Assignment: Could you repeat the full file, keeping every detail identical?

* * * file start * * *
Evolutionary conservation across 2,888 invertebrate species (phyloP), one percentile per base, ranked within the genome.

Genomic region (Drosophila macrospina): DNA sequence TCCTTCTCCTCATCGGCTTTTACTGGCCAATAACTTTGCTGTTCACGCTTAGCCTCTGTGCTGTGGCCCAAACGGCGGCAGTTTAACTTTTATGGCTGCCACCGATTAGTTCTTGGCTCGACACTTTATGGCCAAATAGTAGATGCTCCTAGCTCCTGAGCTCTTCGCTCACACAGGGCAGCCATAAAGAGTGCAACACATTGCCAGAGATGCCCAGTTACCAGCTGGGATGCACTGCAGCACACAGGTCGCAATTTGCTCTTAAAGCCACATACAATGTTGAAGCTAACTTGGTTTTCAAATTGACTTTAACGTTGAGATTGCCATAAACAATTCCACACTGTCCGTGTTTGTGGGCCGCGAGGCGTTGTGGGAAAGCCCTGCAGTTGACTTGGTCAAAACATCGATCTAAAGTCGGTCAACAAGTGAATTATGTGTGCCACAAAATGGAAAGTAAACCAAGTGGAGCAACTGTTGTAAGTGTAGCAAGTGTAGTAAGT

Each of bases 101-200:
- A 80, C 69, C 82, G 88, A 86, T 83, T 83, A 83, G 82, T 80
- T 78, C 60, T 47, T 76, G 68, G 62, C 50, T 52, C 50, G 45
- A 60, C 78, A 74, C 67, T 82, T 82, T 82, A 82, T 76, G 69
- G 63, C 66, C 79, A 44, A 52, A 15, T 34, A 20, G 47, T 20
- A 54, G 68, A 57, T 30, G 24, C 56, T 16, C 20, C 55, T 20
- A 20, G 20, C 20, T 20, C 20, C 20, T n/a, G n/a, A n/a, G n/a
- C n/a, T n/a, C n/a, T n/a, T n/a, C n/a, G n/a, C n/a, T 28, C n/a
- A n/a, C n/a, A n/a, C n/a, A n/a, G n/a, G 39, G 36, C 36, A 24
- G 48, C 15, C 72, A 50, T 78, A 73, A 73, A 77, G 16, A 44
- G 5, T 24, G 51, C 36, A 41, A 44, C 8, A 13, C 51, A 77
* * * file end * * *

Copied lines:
Evolutionary conservation across 2,888 invertebrate species (phyloP), one percentile per base, ranked within the genome.

Genomic region (Drosophila macrospina): DNA sequence TCCTTCTCCTCATCGGCTTTTACTGGCCAATAACTTTGCTGTTCACGCTTAGCCTCTGTGCTGTGGCCCAAACGGCGGCAGTTTAACTTTTATGGCTGCCACCGATTAGTTCTTGGCTCGACACTTTATGGCCAAATAGTAGATGCTCCTAGCTCCTGAGCTCTTCGCTCACACAGGGCAGCCATAAAGAGTGCAACACATTGCCAGAGATGCCCAGTTACCAGCTGGGATGCACTGCAGCACACAGGTCGCAATTTGCTCTTAAAGCCACATACAATGTTGAAGCTAACTTGGTTTTCAAATTGACTTTAACGTTGAGATTGCCATAAACAATTCCACACTGTCCGTGTTTGTGGGCCGCGAGGCGTTGTGGGAAAGCCCTGCAGTTGACTTGGTCAAAACATCGATCTAAAGTCGGTCAACAAGTGAATTATGTGTGCCACAAAATGGAAAGTAAACCAAGTGGAGCAACTGTTGTAAGTGTAGCAAGTGTAGTAAGT

Each of bases 101-200:
- A 80, C 69, C 82, G 88, A 86, T 83, T 83, A 83, G 82, T 80
- T 78, C 60, T 47, T 76, G 68, G 62, C 50, T 52, C 50, G 45
- A 60, C 78, A 74, C 67, T 82, T 82, T 82, A 82, T 76, G 69
- G 63, C 66, C 79, A 44, A 52, A 15, T 34, A 20, G 47, T 20
- A 54, G 68, A 57, T 30, G 24, C 56, T 16, C 20, C 55, T 20
- A 20, G 20, C 20, T 20, C 20, C 20, T n/a, G n/a, A n/a, G n/a
- C n/a, T n/a, C n/a, T n/a, T n/a, C n/a, G n/a, C n/a, T 28, C n/a
- A n/a, C n/a, A n/a, C n/a, A n/a, G n/a, G 39, G 36, C 36, A 24
- G 48, C 15, C 72, A 50, T 78, A 73, A 73, A 77, G 16, A 44
- G 5, T 24, G 51, C 36, A 41, A 44, C 8, A 13, C 51, A 77